I remember as a child truly feeling sorry for my parents that they had me as a kid instead of one of the other more valuable kids in my class. I lived with shame of my mere existence. I felt dirty, unworthy and unwanted. I was genuinely surprised anyone wanted to be in a relationship with me. I had been smeared for years and was covered with the filth of abuse. But, he had seen my value, but for him, it was something for him to steal from me and take as his own.
Divorce was the force that cracked the shell exposing the gold that had been buried deep within my soul. Sometimes the best thing that ever happened to you starts as a disaster. I tried to hold my marriage together for far to long. Not realizing that once I let it go I would find something far more valuable I am sure the monks who witness the statue fall towards the ground were horrified thinking of losing all they knew.
When everything falls apart that destruction gives the opportunity uncover the valuable core that we have buried and forgotten deep inside. A chance to find the shine from deep within.
I have been very slowly peeling back the layers. It takes time to uncover who you really are after years of your identity being defined for you by your abuser.
In my case, a personality that was previously completely unknown to me began to emerge. It even surprised me to discover everything I thought I knew about myself was untrue. I was unaware that I had adopted the narrative of those sought to diminish me. It has been with astonishment that I discovered I am not actually a social avoidant introvert. I had just accepted my role of being small and doing what I needed to do to survive. I discovered I really enjoy exploring my femininity, and I love meeting new people. I can talk to strangers and make new friends. I can call for my own pizza. Much to my own surprise I am likeable and some people even find me funny. I am no longer reactive, and I do not have anger issues. Now that I am no longer under the emotional pressure of an abusive relationship, I have the emotional reserves to allow me to give others emotional support as well. And most surprising is I am not crazy. I won’t lie, I have done some crazy stuff in my life, I mean like bat shit. But the reality is, that was not me that was the situation I was living in. You cannot shine when someone is constantly throwing muck at you.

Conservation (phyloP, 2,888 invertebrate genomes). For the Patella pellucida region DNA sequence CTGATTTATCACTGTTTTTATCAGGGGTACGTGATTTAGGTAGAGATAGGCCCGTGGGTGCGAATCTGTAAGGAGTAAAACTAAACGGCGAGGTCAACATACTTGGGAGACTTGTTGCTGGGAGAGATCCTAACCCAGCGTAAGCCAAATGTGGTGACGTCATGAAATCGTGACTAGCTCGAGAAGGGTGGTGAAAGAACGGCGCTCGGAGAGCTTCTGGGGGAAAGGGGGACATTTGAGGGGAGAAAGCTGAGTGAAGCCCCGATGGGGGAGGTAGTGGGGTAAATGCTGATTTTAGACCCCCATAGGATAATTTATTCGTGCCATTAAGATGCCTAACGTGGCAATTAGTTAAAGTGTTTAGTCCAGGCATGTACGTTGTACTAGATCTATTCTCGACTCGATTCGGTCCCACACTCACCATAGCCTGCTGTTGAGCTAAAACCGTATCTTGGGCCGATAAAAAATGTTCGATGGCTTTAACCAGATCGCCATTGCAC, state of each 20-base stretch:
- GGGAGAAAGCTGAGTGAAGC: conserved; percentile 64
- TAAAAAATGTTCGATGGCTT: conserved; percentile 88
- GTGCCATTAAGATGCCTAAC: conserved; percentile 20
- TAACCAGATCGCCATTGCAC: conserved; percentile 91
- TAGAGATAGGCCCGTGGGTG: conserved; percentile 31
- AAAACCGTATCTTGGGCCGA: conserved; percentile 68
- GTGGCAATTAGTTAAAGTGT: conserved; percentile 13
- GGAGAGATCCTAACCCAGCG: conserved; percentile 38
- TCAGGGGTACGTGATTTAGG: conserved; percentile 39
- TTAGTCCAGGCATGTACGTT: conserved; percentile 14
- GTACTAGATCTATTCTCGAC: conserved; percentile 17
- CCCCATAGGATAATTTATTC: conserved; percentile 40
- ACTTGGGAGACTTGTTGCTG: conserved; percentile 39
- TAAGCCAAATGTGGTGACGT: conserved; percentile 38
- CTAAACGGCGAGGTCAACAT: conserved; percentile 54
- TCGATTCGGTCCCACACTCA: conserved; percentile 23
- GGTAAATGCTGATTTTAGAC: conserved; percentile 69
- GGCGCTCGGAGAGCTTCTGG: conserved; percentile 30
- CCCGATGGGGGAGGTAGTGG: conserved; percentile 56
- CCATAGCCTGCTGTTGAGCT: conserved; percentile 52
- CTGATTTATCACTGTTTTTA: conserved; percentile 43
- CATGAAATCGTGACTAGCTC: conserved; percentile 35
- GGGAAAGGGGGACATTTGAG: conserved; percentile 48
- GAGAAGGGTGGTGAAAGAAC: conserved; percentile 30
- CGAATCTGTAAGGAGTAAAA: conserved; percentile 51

The beauty of breaking free is you get the opportunity to let your own personal Buddha out. The shine is emerging.